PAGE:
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Wyścig Pokoju - The Peace Race

An extract from “Wyścig Pokoju” by Herbie Sykes featured in Rouleur 30

Images by Zdenka Valentova, Andrzej Krzysztoforski, Lech Majewski and Wiktor Go¦ürka.

Many years ago I found an early 1950s Polish cycling poster advertising ‘Wyścig Pokoju’. This was the Peace Race, the famous two week stage race run off annually between Berlin, Warsaw and Prague during the Cold War. The poster depicts a group of cyclists riding under the flags of the host nations, with an industrial landscape in relief. Along the roadside an ordered but enthusiastic crowd, each wearing a red bandana, waves the peloton by. From up above, Picasso’s white dove, the symbol of the event, confers security upon the riders. Its presence guarantees safe passage as they traverse three countries devastated by fascism but now united and rebuilt through collectivism.

The poster bears all the classic propagandist leitmotifs of post-war socialism. It invokes the joy of community, the value of work and heavy industry, the fellowship born of mutual endeavour. It brilliantly embodies all of the ideals of Marxism, with the Peace Race cast as perfect sporting metaphor. Like the race itself it’s mysterious and beautiful, and it perfectly captures the optimism and idealism of the immediate post-war years.

As I began to understand the social, geopolitical and sporting significance of the race to the people of Poland, Czechoslovakia and East Germany, so I started researching the artist who had created this poster. In the best Cold War tradition it would prove difficult but, like all such projects, truly fascinating. It transpired that every year each of the three host countries commissioned one of their very best graphic artists to design a promotional poster for the race. Thousands would be posted along the route in the preceding weeks and then, like all posters, would be torn down and replaced. Like all posters they were essentially a call to action, a rallying cry for local populations with little or no access to electronic media. In the case of the Peace Race they were, apparently, hugely effective: millions, quite literally, would watch the stages.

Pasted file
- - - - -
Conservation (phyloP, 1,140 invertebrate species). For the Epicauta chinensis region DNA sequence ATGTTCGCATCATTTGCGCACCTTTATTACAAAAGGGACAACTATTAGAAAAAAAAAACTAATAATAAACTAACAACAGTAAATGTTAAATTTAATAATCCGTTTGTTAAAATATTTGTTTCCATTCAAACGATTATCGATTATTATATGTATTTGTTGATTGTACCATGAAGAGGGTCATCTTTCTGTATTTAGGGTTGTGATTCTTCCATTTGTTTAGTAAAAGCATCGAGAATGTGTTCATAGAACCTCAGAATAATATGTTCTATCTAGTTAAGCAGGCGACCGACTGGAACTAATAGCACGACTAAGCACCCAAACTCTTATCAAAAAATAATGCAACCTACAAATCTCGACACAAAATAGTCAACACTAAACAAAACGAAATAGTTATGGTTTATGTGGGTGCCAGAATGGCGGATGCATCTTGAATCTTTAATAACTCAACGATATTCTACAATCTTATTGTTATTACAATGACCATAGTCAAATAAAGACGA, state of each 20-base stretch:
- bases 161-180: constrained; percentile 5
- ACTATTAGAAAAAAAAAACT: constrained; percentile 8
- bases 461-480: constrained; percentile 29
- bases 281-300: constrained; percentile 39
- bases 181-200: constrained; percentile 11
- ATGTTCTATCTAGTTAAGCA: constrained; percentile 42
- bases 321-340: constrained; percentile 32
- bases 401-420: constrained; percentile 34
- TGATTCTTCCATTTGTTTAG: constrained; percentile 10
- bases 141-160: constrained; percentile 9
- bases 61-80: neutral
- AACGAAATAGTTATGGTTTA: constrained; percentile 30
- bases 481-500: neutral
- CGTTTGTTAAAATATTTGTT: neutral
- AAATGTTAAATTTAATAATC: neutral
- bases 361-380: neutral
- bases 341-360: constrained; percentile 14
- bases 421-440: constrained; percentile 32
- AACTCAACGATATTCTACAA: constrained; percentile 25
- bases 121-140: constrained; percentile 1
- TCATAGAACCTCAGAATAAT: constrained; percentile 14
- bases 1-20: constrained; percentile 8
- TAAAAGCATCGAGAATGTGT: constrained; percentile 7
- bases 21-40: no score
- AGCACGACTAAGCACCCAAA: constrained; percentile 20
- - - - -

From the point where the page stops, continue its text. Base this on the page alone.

Though the event existed in the sporting black hole which was the Soviet Bloc, as regards pure spectacle it was a class apart. For all that it was ostensibly an amateur race (professional sport didn’t technically exist under communism) its mass appeal far outweighed that of the Tour de France. Or that of any other western European sporting event for that matter…

At the cessation of World War II most of Warsaw lay in ruins; an estimated 80 per cent of the city destroyed. As vast acreages became either building site or bomb site, protective fences started to appear all over town. They served to create natural galleries, which were readily appropriated by the city’s artists.

Thus the humble poster, the most egalitarian and immediate of all art forms, played its part in reanimating a city and its people. Warsaw had long been one of the cradles of European graphic art, but now a new wave of designers emerged, encouraged by the free space on offer. Pretty quickly, however, they were either driven underground or found their creative horizons foreshortened.

As the country was Sovietised, control over the supply of such goods as there were was tightened. In retrospect it was unsurprising in a country that had suffered an estimated 30 per cent population loss, but it soon became clear that one form of totalitarianism had simply been replaced by another.

All official (ie. paying) art was commissioned centrally, heavily censored and heavily steered towards propagandist Soviet-style realism. Posters of the era are characterised by imagery of an enlightened proletariat, delivered gleefully from the clutches of fascism by Stalin’s munificence. Many of the early Peace Race works are imbued with precisely this kind of political symbolism, albeit without the crass, heavy-handed dogma prevalent in Russian graphic art of the time.

This is an extract from “Wyscig Pokoju”, courtesy of Rouleur magazine. For the full story, and many more like it, sign up to Rouleur today. All British Cycling members get their first issue of Rouleur FREE.

Four Peace Race Posters are available to buy through Rouleur. Members of British Cycling can get hold of to two exclusive Peace Race bundles by visiting the Rouleur member benefit page.